Isn’t it ironic, then, that as an adult I find myself more and more able to relate to the most uninspiring character in “The Wizard of Oz”? Like the pseudo-wizard, I have often found myself transported into situations where I have had to rely on an ability to make things up as I go along. The first time this happened to me is when I was less-than magically transported to Wisconsin to serve as an intern pastor for a small church in a small town. Arriving there for the year, I came with two – count ’em, two – sermons under my belt, written for a seminary course. I agreed to serve there knowing I’d be expected to craft two sermons every Sunday! So from two to potentially 104 (52 Sundays x 2… do the math). My first message for that church was handwritten on notebook paper as I sat at a picnic table at the local park. I had no office, no computer to work on, many books still packed… Making it up as I go along, indeed!

This should have been an omen for my so-called professional life to come. Amazingly way back then all the way up to this very day – as I continue to put messages together to preach to the current church I serve – I have the same thought running through my head as I had almost twenty years ago when I get up to speak: “What Am I Doing Here?” I never finished seminary, do not hold the coveted Masters of Divinity degree, often have never had a proper study, am lacking in many commentaries and other resources, yet I’ve prepared and preached hundreds of sermons over the years. You’d think all that experience would make me self-confident and assured of my abilities. Instead, I remain convinced that one day a little Toto dog will appear in my life and reveal That Man Behind the Curtain and people will see that it’s just unimpressive, pedestrian me: someone skilled in the fine art of faking it, that is all.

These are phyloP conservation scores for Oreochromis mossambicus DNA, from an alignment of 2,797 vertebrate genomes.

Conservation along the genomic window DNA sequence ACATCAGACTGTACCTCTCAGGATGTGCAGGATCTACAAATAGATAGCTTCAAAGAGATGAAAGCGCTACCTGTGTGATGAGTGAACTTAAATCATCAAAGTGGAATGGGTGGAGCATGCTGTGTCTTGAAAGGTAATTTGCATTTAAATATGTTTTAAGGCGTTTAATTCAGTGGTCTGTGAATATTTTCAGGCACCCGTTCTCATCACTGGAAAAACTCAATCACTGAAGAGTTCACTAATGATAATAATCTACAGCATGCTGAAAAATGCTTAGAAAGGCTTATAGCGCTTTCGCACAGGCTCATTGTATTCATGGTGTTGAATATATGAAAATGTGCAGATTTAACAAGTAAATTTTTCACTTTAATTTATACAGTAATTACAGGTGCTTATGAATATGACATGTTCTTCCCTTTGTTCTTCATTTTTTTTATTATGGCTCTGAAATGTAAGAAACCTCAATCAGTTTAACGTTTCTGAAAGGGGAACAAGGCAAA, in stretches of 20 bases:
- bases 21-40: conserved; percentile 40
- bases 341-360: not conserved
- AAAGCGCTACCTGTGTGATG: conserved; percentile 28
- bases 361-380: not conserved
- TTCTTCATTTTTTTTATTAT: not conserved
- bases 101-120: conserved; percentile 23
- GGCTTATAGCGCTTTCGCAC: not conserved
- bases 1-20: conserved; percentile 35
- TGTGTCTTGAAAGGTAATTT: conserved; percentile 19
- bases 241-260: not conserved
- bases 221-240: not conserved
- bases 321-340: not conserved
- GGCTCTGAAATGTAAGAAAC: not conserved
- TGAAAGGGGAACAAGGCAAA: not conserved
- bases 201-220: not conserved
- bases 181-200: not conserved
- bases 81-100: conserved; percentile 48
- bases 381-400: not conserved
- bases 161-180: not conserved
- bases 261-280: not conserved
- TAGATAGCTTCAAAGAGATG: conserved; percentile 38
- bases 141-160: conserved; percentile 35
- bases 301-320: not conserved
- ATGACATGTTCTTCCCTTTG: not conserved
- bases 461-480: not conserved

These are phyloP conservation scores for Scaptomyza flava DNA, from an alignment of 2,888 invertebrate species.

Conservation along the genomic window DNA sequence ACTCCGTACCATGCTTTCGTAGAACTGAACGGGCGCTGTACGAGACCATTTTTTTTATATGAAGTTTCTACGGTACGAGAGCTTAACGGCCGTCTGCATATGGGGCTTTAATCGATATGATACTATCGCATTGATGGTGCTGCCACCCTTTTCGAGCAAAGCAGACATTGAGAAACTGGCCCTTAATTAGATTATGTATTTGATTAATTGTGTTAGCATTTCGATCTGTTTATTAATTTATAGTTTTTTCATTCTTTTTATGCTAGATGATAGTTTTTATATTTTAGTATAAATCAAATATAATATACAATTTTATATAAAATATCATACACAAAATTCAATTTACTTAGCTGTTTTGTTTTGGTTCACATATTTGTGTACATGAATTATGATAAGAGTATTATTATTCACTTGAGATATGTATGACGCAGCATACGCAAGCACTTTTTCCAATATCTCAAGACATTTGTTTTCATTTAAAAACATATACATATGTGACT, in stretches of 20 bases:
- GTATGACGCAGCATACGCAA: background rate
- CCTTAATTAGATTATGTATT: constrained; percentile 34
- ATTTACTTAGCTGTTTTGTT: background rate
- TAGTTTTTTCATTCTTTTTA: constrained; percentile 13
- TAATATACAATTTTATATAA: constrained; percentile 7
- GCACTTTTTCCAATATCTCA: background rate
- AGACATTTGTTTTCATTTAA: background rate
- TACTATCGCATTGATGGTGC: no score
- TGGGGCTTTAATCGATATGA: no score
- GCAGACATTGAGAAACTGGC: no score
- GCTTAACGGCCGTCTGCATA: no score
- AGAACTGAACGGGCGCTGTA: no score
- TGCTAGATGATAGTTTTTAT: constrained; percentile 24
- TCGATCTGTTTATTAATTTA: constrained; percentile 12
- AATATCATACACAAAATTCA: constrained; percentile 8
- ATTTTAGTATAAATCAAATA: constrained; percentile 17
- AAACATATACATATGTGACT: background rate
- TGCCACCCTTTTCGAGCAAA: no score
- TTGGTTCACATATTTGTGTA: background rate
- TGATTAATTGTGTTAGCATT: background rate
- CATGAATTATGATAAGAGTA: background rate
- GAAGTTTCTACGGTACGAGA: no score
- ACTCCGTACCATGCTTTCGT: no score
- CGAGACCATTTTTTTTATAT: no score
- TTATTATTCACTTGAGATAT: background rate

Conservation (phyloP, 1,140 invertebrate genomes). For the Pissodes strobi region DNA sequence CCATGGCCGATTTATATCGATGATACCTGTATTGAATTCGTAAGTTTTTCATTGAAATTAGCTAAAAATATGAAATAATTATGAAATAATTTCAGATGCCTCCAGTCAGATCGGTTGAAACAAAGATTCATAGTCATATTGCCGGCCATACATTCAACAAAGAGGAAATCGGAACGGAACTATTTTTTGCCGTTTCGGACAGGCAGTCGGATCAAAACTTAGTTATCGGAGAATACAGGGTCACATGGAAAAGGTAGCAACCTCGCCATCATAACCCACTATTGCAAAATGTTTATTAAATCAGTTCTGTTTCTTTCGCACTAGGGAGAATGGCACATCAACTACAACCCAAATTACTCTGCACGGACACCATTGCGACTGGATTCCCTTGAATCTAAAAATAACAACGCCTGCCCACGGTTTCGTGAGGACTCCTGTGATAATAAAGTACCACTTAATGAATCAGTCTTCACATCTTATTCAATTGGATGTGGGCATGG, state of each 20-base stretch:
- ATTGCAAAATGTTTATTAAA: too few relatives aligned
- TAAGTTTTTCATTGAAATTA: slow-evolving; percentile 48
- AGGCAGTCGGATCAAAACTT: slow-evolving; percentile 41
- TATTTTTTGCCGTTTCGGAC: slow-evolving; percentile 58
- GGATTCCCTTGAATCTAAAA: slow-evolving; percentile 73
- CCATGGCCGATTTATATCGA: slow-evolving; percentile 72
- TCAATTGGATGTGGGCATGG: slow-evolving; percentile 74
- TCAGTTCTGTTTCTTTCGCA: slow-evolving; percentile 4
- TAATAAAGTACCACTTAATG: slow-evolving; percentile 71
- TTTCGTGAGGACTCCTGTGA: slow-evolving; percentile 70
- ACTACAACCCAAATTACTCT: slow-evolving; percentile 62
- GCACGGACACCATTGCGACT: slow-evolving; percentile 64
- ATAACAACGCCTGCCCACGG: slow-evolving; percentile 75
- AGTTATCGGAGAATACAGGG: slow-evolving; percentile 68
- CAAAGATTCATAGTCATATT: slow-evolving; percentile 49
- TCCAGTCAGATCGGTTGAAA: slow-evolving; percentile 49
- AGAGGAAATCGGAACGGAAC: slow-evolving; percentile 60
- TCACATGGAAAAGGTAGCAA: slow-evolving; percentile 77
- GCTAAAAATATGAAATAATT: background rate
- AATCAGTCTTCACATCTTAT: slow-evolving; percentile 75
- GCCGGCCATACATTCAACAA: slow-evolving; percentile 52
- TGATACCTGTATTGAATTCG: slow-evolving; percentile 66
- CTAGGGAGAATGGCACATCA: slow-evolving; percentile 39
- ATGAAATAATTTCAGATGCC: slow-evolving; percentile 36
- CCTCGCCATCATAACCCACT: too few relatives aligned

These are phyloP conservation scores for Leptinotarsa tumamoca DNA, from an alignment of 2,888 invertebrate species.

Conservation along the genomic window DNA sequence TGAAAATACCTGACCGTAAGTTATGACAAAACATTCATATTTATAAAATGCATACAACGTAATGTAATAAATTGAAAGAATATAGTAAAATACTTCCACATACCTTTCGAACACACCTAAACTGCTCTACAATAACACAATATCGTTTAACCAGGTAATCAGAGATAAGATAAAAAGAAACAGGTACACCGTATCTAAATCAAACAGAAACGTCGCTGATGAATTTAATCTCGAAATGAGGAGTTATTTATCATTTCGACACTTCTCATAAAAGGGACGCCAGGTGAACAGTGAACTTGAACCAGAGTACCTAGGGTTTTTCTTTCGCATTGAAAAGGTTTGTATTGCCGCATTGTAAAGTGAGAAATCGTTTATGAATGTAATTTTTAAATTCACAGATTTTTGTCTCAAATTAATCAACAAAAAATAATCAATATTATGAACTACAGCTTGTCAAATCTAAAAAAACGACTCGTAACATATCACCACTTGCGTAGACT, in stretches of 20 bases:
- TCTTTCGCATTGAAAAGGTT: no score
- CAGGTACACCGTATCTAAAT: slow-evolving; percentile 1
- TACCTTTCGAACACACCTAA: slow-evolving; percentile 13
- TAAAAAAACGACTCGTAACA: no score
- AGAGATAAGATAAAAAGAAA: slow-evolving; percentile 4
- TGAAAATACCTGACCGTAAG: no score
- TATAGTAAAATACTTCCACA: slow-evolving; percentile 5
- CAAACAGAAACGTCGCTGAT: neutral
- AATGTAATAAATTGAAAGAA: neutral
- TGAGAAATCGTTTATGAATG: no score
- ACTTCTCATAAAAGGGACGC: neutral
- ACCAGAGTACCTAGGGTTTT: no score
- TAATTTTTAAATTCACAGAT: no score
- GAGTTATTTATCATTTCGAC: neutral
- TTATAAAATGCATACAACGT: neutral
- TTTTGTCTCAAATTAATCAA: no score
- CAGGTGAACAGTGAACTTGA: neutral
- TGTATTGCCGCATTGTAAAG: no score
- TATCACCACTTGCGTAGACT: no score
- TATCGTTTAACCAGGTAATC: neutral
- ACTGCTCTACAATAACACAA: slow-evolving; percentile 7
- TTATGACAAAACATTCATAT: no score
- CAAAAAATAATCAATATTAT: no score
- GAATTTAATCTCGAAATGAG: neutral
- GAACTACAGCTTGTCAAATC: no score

Why do these thoughts assail me? Maybe I just have a terminal case of the humilities. Yet I feel a lot of the same things in my other job, as a personal support worker for an adult day program in Ottawa. We serve adults with a variety of developmental disabilities. I work with many gifted people who bring a great deal of talents and experiences to the table. Over the last few months I have become the designated guitarist and song leader in the place. To me, this is another example of the ludicrousness of my life for the simple reason that I cannot play the guitar! There are a couple of exceptional guitarists at the program, guys who can really, really play. Yet there I am, a few times a week, chugging away in my own extremely unexceptional way on that guitar. I know about 12 chords, my strum patterns would make a guitar teacher cringe, and I could teach someone what I know on the guitar in about a half an hour. Again: “What Am I Doing Here?”

What causes me anxiety in these situations is that people seem to really enjoy what I do. They are genuinely moved and gratified for what I do for them. Yet in the back of my mind is an image of myself putting on a show for people – pulling levers, pushing buttons, spinning the thingamajig; wowing folks with a pretence of competence and skill; a patina of shiny impressiveness covering a poorly-made pot with feet of clay.

I do take comfort in one thought, however: That pseudo-wizard of Oz turned out to be a nice guy trying to do his best in a very unusual situation. In fact, he helped Dorothy, the Scarecrow, the Tin Man, and the Lion find exactly what they were looking for. Somehow, even though he was not who they thought he was, he turned out to be exactly what they needed. In fact, it was his ability to fake it that drove the heroes of the story on to confront their fears, take the risks, deepen their understanding of themselves, and gain self-confidence. Ultimately, he may have been a bit of a disappointment but what came of all his pseudo-wizardly machinations was profound.

He didn’t really have the chops to be the Great and Powerful Oz but what he did have still motivated people towards something Great and Powerful in their lives. Considering this gives me some insight into the answer to the question: “What Am I Doing Here?” I am a common man with common abilities, nothing more. Yet, when you think about it, it is the common people who have all effected us the most in our life journeys. We all have humble and unexceptional examples in our lives who have had a lifelong and exceptional impact on us and our growth as human beings.

Maybe, instead of being filled with anxiety about being exposed as That Man Behind the Curtain, I should embrace that role. Maybe instead of considering  it as “faking it”, I should realize that it’s more like taking what little skill you have and using it to the max. Instead of angst and self-loathing, maybe there should be joy and wonder that someone so common can still be used for uncommon purposes.

Here’s a link to classic “Man Behind the Curtain” scene: